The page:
Ignitable cakes, sweatshirts and more. Travis Kelce, Taylor Swift gear flies off store shelves
KANSAS CITY, Mo. (AP) — An ignitable cake burns away a Kansas City Chiefs logo to reveal pop superstar Taylor Swift ‘s image underneath. Prayer candles feature the Grammy winner and her star tight end boyfriend Travis Kelce. Sweatshirts are emblazoned with “Kelce’s Best Catch” and “Go Kansas City Swiftie.”
With the Chiefs preparing to face off against the San Francisco 49ers in Kansas City’s fourth Super Bowl appearance in five years, stores can hardly keep in stock any of the caps, sweatshirts and other odds and ends (some odder than others) commemorating the sports and pop crossover romance.
Highlights of their courting are featured in the merch. On tour in Buenos Aires, for instance, Swift changed a lyric in her song “Karma” from “Karma is the guy on the screen” to “Karma is the guy on the Chiefs.” Now Karma sweatshirts are proliferating, part of the surge of Chiefs merchandise hitting store shelves in Kansas City and far beyond.
“I think it’s amazing,” said Katie Mabry van Dieren, owner of Shop Local KC, which sells merchandise made by local artists, including the Karma sweatshirts. “I have never shipped so many items from our stores to different states.”
She said she thought the busiest weekend would be when Kansas City hosted the NFL draft in April. But she said Swift’s The Eras Tour concert stop at Arrowhead Stadium over the summer blew that away.
The July concert also was what set the stage for the relationship. Kelce was thwarted in his effort to woo the superstar with a friendship bracelet. But the romantic gesture, and public admission of defeat on his “New Heights” podcast, caught Swift’s attention nonetheless. It also fueled a hot market for Chiefs-themed friendship bracelets.
“I hope Taylor and Travis stay together forever,” van Dieren said. “That would be great for us.”
About 73% of adults say they plan to watch the game this year, about 10% higher than in recent previous years. And the romance that has been dominating headlines throughout the NFL season might be helping drive interest.
The “Taylor Bowl” is what Maddie Schmitz, owner of Something Sweet by Maddie Lou in the Minneapolis suburb of Coon Rapids, is calling this Sunday’s contest in Las Vegas.
The self-described Swiftie is behind the ignitable, so-called burn-away cakes. She uses an edible image printer with edible inks to print the Chiefs- and Swift-themed images on two sheets of — you guessed it — edible paper.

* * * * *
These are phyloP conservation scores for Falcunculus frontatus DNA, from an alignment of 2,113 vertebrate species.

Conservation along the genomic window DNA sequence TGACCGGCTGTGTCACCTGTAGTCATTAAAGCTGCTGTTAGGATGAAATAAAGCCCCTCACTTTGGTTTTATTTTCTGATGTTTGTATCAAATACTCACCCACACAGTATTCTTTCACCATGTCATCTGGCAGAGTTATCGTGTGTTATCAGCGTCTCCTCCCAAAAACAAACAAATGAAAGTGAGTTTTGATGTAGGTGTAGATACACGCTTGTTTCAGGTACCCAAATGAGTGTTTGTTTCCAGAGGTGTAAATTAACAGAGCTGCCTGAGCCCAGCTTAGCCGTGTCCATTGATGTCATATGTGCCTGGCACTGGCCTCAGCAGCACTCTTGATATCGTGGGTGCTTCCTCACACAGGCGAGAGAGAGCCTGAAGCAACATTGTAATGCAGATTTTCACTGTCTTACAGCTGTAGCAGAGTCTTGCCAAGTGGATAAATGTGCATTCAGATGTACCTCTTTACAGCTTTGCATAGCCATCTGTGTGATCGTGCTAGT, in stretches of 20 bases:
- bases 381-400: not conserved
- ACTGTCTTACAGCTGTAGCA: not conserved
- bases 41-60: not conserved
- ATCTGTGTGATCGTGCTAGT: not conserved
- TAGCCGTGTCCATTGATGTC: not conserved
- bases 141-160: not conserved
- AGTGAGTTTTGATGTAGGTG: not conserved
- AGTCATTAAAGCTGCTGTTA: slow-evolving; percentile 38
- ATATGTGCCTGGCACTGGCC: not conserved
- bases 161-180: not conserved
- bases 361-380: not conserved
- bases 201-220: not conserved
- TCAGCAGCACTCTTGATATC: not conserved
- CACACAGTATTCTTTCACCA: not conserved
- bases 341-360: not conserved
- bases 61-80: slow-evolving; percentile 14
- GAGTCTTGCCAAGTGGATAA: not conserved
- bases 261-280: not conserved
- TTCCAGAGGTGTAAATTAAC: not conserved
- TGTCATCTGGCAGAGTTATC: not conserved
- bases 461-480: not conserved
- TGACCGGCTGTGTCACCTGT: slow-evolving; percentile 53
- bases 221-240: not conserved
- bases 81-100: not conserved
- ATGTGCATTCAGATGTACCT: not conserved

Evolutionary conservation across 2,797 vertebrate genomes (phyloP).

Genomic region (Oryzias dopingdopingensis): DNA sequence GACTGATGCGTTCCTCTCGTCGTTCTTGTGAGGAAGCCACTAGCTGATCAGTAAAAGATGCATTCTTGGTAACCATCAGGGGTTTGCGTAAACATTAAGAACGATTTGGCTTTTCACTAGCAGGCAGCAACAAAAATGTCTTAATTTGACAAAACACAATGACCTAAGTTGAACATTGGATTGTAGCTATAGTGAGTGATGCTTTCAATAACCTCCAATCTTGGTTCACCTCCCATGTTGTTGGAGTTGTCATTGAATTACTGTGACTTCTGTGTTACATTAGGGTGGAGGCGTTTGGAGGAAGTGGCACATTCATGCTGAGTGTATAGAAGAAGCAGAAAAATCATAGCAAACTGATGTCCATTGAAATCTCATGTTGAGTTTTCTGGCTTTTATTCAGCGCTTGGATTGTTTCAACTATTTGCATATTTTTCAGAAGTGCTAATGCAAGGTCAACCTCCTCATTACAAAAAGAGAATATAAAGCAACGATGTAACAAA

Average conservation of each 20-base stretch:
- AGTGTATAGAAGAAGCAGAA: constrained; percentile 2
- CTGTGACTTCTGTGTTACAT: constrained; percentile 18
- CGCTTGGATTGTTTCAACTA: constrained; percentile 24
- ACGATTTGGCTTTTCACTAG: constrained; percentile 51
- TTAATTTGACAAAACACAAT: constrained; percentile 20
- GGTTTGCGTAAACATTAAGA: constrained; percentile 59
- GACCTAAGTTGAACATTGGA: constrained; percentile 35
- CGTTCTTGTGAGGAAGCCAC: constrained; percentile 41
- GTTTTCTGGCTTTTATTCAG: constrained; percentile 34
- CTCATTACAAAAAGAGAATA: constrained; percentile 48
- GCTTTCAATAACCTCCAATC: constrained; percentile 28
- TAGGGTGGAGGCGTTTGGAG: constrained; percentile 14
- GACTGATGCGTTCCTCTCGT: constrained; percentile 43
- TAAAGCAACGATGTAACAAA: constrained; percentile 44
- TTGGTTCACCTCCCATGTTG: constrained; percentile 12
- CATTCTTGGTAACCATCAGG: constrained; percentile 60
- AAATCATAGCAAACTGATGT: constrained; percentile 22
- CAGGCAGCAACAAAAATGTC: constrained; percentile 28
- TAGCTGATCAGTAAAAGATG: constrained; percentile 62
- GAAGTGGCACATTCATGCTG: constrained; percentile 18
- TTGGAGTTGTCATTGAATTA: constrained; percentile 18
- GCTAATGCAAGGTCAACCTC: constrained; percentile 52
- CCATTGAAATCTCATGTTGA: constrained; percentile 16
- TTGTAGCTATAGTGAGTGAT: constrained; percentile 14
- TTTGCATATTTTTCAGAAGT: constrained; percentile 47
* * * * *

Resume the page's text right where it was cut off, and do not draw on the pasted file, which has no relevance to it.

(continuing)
“A lot of women are ordering these, in secret and then bringing them to the Super Bowl party to surprise their husbands because it is a whole Chiefs-themed cake on the outside, but then on the inside reveals the Taylor Swift love that all of the females seem to have for her,” Schmitz said.
She isn’t the only romance confectioner. Dolce Bakery, in the suburb of Prairie Village, Kansas, has an entire “Swiftie Collection” of heart-shaped cakes it is hawking.
Pre-game news conferences are sprinkled with questions about the songstress.
After Swift earned her fourth career Grammy for album of the year on Sunday, Kelce vowed that he has to “bring home some hardware.” Even NFL Commissioner Roger Goodell was asked a few times about Swift, who was front-and-center in the stands when Kelce scored a touchdown while leading the Chiefs to a 17-10 victory over the Baltimore Ravens in the AFC title game.
Kansas City Mayor Quinton Lucas said the city has been lucky to have experienced the economy jolt. “She is welcome,” he said in a pre-playoff statement, “to stay forever.”
Anything Swift wears is particularly hot. For instance, a ring bearing Kelce’s jersey No. 87 is backordered after it was spotted on Swift’s finger.
The ring’s maker, Emily Bordner, from eb & Company, suspects that Donna Kelce bought the ring for her son’s star-studded sweetheart. The Kansas City store also gave the superstar of NFL moms (her oldest son, Jason Kelce, is a center for the Philadelphia Eagles) a pair of sold-out earrings bearing her youngest’s number on a Chiefs jersey. Swift has since been spotted wearing those, too.
It’s been all hands on deck ever since, with Bordner’s husband, mother and all her friends enlisted to help out.
“Bananas,” she said. “It’s been absolutely bananas. I don’t think I’ve ever worked this hard in my entire life, hands down. Absolutely not.”
At Westside Storey, it all started when Swift placed an order last fall. She later was spotted wearing a hat and sweatshirt the Kansas City boutique sent her, recalled Chris Harrington, the store’s owner. He said he initially thought the flood of business would be short-lived, just a fun story to share when the mania ebbed.
“People talk about the Taylor Swift effect, and you hear about it or read about it or whatever, but to like, personally experience it, you know, is is another level,” he said, adding that it is “almost becoming like an identity of the store.”
The store generally does well when the Chiefs do, but this year is far busier than other recent Super Bowl years. Harrington credits the couple’s star power, saying it has elevated everything to a “global level.” Often, he added, customers are on a mission.
“They were sent from their sister in Philadelphia to just buy a product in the store that Taylor shopped at,” he said. “So it’s crazy.”
He acknowledges that “everybody has an opinion” on the romance. But, he adds: “I love it for a million reasons.”
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Vancleave reported from Coon Rapids, Minnesota.
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